Enter your mobile number or email address below and we'll send you a link to download the free Kindle App. Then you can start reading Kindle books on your smartphone, tablet, or computer - no Kindle device required.

  • Apple
  • Android
  • Windows Phone
  • Android

To get the free app, enter your mobile phone number.

  • List Price: $17.00
  • Save: $4.57 (27%)
FREE Shipping on orders with at least $25 of books.
In Stock.
Ships from and sold by Amazon.com. Gift-wrap available.
Time Was Soft There: A Pa... has been added to your Cart
FREE Shipping on orders over $25.
Condition: Used: Good
Comment: The item shows wear from consistent use, but it remains in good condition and works perfectly. All pages and cover are intact (including the dust cover, if applicable). Spine may show signs of wear. Pages may include limited notes and highlighting. May include "From the library of" labels.
Have one to sell? Sell on Amazon
Flip to back Flip to front
Listen Playing... Paused   You're listening to a sample of the Audible audio edition.
Learn more
See all 3 images

Time Was Soft There: A Paris Sojourn at Shakespeare & Co. Paperback – September 19, 2006

4.2 out of 5 stars 53 customer reviews

See all 10 formats and editions Hide other formats and editions
Price
New from Used from
Kindle
"Please retry"
Paperback
"Please retry"
$12.43
$7.46 $0.01

Scream: A Memoir of Glamour and Dysfunction by Tama Janowitz
Scream
A Memoir of Glamour and Dysfunction by Tama Janowitz | Learn more | See related books
$12.43 FREE Shipping on orders with at least $25 of books. In Stock. Ships from and sold by Amazon.com. Gift-wrap available.
click to open popover

Frequently Bought Together

  • Time Was Soft There: A Paris Sojourn at Shakespeare & Co.
  • +
  • Shakespeare and Company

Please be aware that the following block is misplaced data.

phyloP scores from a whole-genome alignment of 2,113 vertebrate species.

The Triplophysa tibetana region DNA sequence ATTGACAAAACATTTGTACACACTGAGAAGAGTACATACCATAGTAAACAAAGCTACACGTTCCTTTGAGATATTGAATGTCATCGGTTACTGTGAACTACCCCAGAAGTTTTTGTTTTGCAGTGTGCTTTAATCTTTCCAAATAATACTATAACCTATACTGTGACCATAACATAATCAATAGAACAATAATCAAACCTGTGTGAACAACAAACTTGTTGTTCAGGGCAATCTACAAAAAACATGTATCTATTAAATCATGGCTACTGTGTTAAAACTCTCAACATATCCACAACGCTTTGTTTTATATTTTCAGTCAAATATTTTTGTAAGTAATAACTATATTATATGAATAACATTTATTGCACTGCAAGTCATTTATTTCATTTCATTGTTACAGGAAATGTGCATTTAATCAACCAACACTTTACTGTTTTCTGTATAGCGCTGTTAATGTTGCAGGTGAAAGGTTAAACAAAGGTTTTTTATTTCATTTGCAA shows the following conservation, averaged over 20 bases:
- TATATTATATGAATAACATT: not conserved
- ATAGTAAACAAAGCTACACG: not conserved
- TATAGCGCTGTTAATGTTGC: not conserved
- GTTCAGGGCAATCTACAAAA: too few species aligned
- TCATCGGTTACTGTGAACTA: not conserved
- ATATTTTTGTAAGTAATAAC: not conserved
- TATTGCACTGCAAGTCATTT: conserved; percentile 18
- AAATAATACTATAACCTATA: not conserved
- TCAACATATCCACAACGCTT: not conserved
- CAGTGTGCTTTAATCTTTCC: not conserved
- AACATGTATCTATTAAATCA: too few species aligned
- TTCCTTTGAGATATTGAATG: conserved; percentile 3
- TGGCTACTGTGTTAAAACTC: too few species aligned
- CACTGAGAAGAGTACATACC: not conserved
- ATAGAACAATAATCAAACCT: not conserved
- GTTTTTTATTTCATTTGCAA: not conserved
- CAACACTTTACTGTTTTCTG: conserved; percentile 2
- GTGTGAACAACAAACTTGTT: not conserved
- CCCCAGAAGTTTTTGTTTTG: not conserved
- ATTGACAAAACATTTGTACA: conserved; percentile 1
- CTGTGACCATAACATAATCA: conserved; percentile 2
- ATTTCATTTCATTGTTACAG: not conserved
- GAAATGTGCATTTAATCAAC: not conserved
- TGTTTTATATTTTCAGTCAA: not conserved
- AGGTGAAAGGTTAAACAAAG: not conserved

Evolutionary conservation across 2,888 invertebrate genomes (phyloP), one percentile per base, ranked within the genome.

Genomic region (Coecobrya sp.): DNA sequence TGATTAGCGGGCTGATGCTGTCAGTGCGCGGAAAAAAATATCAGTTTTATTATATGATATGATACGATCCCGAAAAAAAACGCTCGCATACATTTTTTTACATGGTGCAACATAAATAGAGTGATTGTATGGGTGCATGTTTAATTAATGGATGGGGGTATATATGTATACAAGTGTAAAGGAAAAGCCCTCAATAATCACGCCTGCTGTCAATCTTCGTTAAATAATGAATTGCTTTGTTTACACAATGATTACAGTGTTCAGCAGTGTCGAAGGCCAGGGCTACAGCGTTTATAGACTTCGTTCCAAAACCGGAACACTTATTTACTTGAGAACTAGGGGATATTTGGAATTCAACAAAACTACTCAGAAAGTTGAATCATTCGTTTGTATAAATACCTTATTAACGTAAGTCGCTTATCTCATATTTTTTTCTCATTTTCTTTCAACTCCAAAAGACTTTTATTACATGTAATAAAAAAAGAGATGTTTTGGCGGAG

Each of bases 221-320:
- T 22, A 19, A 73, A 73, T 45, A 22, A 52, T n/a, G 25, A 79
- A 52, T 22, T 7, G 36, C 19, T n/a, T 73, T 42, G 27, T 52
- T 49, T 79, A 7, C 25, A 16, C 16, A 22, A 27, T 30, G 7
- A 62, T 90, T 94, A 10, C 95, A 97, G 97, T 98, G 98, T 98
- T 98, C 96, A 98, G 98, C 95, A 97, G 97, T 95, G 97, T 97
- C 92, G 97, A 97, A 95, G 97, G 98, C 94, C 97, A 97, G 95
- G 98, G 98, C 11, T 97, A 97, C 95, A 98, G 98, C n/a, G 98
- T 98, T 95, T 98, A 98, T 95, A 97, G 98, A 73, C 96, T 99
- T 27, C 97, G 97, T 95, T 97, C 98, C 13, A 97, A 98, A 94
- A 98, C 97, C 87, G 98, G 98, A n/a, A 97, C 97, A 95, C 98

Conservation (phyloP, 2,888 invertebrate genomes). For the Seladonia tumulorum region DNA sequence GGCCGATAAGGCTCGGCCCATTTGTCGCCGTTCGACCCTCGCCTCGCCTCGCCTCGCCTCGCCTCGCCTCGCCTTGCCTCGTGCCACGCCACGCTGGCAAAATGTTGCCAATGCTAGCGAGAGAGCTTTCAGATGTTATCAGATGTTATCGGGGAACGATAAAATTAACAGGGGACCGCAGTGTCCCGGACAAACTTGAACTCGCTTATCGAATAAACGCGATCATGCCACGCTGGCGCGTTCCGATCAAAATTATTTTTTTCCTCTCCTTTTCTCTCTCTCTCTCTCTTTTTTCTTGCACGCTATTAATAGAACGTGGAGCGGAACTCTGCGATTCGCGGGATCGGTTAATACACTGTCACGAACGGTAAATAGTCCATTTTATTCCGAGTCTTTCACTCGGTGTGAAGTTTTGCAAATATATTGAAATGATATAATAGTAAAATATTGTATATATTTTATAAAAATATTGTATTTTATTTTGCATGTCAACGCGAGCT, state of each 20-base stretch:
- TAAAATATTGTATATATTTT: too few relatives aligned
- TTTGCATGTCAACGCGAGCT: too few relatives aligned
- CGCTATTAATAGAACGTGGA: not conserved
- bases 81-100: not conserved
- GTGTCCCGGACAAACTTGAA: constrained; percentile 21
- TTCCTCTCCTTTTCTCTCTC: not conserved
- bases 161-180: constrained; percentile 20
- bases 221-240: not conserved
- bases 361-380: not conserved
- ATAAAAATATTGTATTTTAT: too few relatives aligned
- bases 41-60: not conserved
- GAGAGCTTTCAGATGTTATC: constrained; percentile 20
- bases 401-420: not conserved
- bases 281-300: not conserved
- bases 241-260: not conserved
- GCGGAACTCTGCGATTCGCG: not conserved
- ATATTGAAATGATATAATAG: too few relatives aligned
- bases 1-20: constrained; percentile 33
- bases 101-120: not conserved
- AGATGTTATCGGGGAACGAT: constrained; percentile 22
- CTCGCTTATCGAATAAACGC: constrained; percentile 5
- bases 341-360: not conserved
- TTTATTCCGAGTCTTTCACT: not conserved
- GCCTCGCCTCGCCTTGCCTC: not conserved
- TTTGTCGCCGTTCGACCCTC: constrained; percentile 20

• +
  • Sylvia Beach and the Lost Generation: A History of Literary Paris in the Twenties and Thirties
Total price: $41.50
Buy the selected items together

Editorial Reviews

From Publishers Weekly

Mercer explains his memoir's title this way: "Hard time goes slowly and painfully and leaves a man bitter.... Time at Shakespeare and Company was as soft as anything I'd ever felt." His graceful narrative follows struggling writers as they live on potato soup and dreams at Paris's famous expatriate bookshop. Mercer, a former Ottowa Citizen crime reporter, finds himself at Shakespeare one gloomy Parisian day in 1999, in his late 20s, with not much money and no plans for the future, trying to evade some angry newspaper sources back home. With little fanfare, he is taken into the store by its owner, George Whitman, a kindly yet scatterbrained man, who explains, "I run a socialist utopia that masquerades as a bookstore." Mercer begins working as an eager unpaid employee, running errands, acting as a referee between the writers who hang out there and ringing up sales (it's no B&N superstore: when Mercer asks where the credit card machine is, he's told, "Dude, Shakespeare and Company doesn't even have a telephone. Of course we don't take credit cards"). Mercer portrays the assorted characters and their adventures with an eye for detail and a wry sense of humor. Francophile book lovers will enjoy his finely crafted memoir.
Copyright © Reed Business Information, a division of Reed Elsevier Inc. All rights reserved. --This text refers to an out of print or unavailable edition of this title.

From The New Yorker

As a crime reporter in Canada, Mercer received a threatening call after naming an underworld source in a book. Fearing for his life, he quit his job and flew to Paris. As his funds dwindled, he stumbled upon Shakespeare and Co., a small bookstore on the Left Bank across from Notre-Dame, and spent nine months living rent-free in the upstairs library, along with a rotating cast of backpackers and aspiring writers. Despite Mercer's predilection for melodramatic flourishes, the memoir ably captures a romanticized version of the bum's life, with elaborate schemes to scrape up money (like buying designer handbags on behalf of Asian tourists) and nights spent drinking wine and swapping stories. But the real star is the eccentric and charming bookstore proprietor, George Whitman, who remarks, after losing a stack of two-hundred-franc notes to nest-building mice, "At least it's not the books."